A large majority of educators responding to the survey said they are satisfied with instructional practices and support, as well as community support and involvement. In the categories that received the lowest favorable responses, only 57.9 percent of educators believed they have adequate time to prepare for instruction. The other lowest-rated categories on the TLCC survey were opportunities for professional development and new teacher training.
About 57 percent of elementary and middle school educators responded to the survey as well as 53 percent of high school educators. About 51 percent of all districts met or exceeded the response threshold required to receive an individual district-level report. Among all 1,870 surveyed schools, about 58 percent, or 1,100 schools, met or exceeded the basic response rate to receive their school-level reports.
All results can be viewed by categories and questions online at http://tlcc-reports.cedu.io.
This was the first distribution of the TLCC survey, which replaced the TELL Colorado survey. While many of the topics in the survey were similar to the past survey, the TLCC was newly constructed. The topics can be compared over time but CDE cautions comparing individual items between the two surveys. A tool that provides comparisons over time is being developed with researchers and should be released later this spring.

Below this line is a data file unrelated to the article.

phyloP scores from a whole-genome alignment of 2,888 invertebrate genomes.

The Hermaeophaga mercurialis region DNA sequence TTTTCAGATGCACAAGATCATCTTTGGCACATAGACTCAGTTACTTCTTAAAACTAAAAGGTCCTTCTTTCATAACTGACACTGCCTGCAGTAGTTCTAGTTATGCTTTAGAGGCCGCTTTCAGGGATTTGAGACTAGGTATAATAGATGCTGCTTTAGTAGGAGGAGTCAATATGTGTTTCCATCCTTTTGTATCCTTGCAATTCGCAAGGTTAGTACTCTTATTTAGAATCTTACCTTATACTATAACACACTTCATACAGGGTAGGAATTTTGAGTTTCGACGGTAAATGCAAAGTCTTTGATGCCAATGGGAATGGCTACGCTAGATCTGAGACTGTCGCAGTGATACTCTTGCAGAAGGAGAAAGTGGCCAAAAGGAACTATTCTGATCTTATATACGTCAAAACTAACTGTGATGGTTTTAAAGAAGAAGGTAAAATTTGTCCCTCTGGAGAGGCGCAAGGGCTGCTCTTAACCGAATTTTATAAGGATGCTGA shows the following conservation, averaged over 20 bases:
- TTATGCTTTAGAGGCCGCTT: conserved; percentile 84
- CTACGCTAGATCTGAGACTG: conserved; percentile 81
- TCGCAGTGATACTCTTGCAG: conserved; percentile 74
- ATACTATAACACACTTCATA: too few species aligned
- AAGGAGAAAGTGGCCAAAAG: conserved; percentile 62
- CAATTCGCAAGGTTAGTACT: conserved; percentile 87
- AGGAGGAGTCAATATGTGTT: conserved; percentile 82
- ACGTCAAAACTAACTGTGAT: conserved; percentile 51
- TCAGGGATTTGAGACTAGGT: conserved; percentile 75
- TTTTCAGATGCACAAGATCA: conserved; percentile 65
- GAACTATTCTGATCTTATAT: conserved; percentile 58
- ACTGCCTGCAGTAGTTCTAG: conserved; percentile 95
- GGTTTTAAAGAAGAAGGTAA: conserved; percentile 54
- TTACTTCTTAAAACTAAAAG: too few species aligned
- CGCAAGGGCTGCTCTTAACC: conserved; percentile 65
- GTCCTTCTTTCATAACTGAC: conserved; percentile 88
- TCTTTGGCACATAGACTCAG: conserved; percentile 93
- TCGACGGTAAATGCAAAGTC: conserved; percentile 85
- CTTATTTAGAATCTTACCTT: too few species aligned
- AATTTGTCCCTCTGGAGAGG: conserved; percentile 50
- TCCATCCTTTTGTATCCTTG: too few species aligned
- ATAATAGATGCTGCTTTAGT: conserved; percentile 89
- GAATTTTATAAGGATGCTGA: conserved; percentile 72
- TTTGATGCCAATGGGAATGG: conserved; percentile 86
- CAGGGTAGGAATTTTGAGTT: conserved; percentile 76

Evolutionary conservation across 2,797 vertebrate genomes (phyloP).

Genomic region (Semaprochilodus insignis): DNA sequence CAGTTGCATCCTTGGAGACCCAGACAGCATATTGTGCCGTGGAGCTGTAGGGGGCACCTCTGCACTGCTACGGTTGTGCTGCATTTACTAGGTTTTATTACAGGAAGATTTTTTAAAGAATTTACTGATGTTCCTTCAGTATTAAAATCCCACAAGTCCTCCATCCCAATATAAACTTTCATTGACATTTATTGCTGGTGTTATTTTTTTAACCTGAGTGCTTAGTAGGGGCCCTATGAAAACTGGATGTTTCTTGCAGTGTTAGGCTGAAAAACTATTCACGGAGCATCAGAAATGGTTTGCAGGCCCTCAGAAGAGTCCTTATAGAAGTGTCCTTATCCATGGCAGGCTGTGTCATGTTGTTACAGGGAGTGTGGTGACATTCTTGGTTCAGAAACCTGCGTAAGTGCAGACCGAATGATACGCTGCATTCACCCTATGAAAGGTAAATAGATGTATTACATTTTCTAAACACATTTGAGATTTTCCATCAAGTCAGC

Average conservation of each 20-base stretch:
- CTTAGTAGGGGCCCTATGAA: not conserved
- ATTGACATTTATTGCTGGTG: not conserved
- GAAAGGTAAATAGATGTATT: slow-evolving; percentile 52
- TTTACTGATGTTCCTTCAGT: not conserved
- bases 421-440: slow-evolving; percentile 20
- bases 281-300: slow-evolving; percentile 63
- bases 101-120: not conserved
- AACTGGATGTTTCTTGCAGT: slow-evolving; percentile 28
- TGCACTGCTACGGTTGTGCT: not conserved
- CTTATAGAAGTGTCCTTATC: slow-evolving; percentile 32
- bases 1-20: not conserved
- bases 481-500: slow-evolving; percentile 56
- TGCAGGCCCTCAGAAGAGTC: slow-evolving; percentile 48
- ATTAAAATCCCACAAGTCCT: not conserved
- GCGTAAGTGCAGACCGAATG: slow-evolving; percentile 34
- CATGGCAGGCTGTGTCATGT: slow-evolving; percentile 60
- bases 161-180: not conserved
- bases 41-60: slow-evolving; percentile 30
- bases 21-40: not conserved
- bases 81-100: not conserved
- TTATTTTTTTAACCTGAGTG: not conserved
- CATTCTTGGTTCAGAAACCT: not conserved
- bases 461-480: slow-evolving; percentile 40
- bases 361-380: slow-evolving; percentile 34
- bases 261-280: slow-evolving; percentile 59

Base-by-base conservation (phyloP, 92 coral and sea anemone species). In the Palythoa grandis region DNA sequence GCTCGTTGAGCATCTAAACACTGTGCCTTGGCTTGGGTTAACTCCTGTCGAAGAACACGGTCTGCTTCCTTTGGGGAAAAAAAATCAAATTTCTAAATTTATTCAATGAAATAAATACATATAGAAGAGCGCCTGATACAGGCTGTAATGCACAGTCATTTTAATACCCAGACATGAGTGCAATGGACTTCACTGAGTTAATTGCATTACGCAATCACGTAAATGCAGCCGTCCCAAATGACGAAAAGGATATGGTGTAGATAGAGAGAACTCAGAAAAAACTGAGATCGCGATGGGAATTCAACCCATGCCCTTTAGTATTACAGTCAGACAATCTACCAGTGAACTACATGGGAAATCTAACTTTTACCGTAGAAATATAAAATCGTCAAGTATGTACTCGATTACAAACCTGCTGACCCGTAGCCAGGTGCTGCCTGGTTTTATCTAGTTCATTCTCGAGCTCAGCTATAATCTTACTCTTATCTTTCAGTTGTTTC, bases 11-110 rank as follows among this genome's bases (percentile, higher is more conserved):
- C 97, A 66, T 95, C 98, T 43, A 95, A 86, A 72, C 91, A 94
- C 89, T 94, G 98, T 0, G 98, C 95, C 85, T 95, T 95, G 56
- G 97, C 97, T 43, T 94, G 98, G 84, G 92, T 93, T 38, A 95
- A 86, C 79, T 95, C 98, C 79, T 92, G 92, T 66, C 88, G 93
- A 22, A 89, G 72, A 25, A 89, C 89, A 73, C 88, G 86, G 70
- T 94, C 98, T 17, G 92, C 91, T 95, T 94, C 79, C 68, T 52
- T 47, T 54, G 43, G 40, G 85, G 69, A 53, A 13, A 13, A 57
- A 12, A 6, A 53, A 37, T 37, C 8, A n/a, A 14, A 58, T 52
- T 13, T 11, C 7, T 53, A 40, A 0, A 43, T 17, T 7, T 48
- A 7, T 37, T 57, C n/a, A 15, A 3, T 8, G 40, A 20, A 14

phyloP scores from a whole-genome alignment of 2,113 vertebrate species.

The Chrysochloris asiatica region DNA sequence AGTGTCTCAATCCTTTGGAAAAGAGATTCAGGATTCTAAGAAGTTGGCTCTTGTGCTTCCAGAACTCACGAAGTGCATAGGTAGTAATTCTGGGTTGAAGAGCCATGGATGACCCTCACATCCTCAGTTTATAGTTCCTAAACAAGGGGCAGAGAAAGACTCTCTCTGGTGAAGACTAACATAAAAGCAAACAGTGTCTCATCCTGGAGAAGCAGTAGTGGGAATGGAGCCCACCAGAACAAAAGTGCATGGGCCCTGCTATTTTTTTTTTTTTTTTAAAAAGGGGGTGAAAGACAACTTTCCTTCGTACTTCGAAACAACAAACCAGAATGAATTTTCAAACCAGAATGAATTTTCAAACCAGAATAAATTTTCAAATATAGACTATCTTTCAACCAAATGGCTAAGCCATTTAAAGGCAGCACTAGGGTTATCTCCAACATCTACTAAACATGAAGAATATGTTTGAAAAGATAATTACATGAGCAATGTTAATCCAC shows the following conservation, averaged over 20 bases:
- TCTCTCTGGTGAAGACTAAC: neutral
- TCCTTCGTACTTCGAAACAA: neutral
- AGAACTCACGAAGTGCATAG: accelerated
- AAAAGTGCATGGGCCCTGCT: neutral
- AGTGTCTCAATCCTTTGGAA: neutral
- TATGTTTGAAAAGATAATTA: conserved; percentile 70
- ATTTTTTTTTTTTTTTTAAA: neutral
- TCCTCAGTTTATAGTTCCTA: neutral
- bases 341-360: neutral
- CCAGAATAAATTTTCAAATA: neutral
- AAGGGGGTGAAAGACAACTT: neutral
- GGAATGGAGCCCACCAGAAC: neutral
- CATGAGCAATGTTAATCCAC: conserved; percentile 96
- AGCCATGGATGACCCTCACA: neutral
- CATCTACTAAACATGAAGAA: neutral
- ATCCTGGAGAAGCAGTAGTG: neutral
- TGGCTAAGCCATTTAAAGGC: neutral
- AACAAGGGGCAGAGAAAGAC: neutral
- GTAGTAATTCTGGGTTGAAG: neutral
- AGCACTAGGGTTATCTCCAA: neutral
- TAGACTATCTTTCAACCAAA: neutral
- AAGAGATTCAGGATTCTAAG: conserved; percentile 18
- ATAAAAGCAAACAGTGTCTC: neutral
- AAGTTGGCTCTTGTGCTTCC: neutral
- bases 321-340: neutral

For more information and resources, visit the TLCC website. For questions, contact Lisa Medler, email@example.com or 303-866-6993, or Lisa Steffen at firstname.lastname@example.org or 303-866-6676.
Do you have an interest in computer science? If so, could you use some funding to help pay for training on how to teach computer science as well as books and materials?
Help is here! Grant funding is available to help teachers learn more about computer science. Districts may apply for the Computer Science Education (CSed) Grant to support professional development in computer science for their teachers.
A portion of the grant already was awarded, but about $150,000 remains. This is an opportunity for districts or BOCES that did not submit an application, applied for less than the full $10,000 or that would just like to receive additional funding.
Teachers can write the grant proposal then obtain signatures from their principal and superintendent. The local education agencies (school districts, BOCES and the Charter School Institute) may then apply for funds on behalf of any K-12 public school teacher.
Awardees can use the money to pay for professional development tuition, books and resources. Teachers can fill out the grant application form and districts can apply on their behalf by Wednesday, May 9.
The CSed grant coincides with the creation of state standards for computer science. The state board approved these voluntary standards for secondary students at its April meeting. More information on the new computer standards can be found on the CAS review and revision homepage.